Mailloux: Disciplinary Identities

Mailloux, Steven. Disciplinary Identities: Rhetorical Paths of English, Speech, and Composition. New York: The Modern Language Association of America. 2006. Print.

Mailloux opens with a history of the diaspora of rhetoric within the American university and an examination of the rhetorical forces that shape disciplinary identities within and outside of English Departments. Mailloux points to a number of path-forming splits, including the rhetoric of writing/speaking split between composition/communication and the invention/hermeneutic split between rhet-comp/lit-culture. Disciplines, Mailloux says, are “the transformation of practical wisdom into accredited techniques, of phronesis into techne” (5). Notably, Mailloux points to the split between Speech and English in the early twentieth century as formational moment in the fragmentation of rhetoric in the academy. Mailloux points three “monumentally influential” books published around 1960 by Gadamer, Perelman, and Kuhn that “argue for the interpretive nature of all disciplines” and hail a “return of rhetoric to the humanities and related social sciences” (16).

Mailloux’s method of rhetorical hermeneutics traces paths through the terrains of theory, tradition, politics, identity, and time. His method seeks “a phronetic tracking of rhetorical paths of thought, treating rhetoric as a tool and topic, tracing the rhetoric of thinking and thinking about rhetoric (65).  Mailloux’s response to the state of rhetoric is one of optimism and action: “To remedy this disabling fragmentation and disciplinary isolation, I recommend continuing our efforts art cros-disciplinary cooperation” (129).  In addition to contributing to the “social, political, and cultural environment that extends beyond the university,” Mailloux calls for a comparative cultural rhetoric, a framework within which “rhetoricians form different departments should come together in interdisciplinary centers, on the model of current humanities centers throughout the country” (130).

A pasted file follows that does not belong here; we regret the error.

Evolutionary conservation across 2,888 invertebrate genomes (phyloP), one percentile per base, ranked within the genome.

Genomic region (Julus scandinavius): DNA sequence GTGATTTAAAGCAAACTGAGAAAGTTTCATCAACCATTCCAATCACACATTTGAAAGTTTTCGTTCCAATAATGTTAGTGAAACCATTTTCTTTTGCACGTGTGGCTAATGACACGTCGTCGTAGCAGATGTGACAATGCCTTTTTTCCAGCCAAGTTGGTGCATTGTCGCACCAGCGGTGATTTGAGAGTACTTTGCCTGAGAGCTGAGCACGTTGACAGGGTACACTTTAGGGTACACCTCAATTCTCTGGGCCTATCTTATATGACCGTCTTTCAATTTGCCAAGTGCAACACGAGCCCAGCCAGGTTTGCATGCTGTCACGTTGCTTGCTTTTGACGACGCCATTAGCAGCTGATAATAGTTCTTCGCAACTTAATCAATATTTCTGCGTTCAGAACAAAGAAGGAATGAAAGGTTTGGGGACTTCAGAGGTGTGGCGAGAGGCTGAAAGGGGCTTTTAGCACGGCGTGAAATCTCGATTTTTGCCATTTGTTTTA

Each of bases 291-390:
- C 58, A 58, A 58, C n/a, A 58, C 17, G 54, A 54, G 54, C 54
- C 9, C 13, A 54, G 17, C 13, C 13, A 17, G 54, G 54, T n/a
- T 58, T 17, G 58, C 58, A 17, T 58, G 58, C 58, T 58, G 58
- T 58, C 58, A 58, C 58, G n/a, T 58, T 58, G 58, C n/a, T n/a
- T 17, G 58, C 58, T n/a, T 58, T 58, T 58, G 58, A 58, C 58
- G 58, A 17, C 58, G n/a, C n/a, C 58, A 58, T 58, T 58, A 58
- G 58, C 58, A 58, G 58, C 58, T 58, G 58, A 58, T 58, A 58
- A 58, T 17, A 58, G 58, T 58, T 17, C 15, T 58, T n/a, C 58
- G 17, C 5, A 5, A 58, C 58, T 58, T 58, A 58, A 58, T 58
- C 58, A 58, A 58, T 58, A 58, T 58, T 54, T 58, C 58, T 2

Bibliographic Tracings

Thomas Kuhn, The Structure of Scientific Revolutions

Chaim Perelman, The New Rhetoric

Hans-Georg Gadamer, Truth and Method

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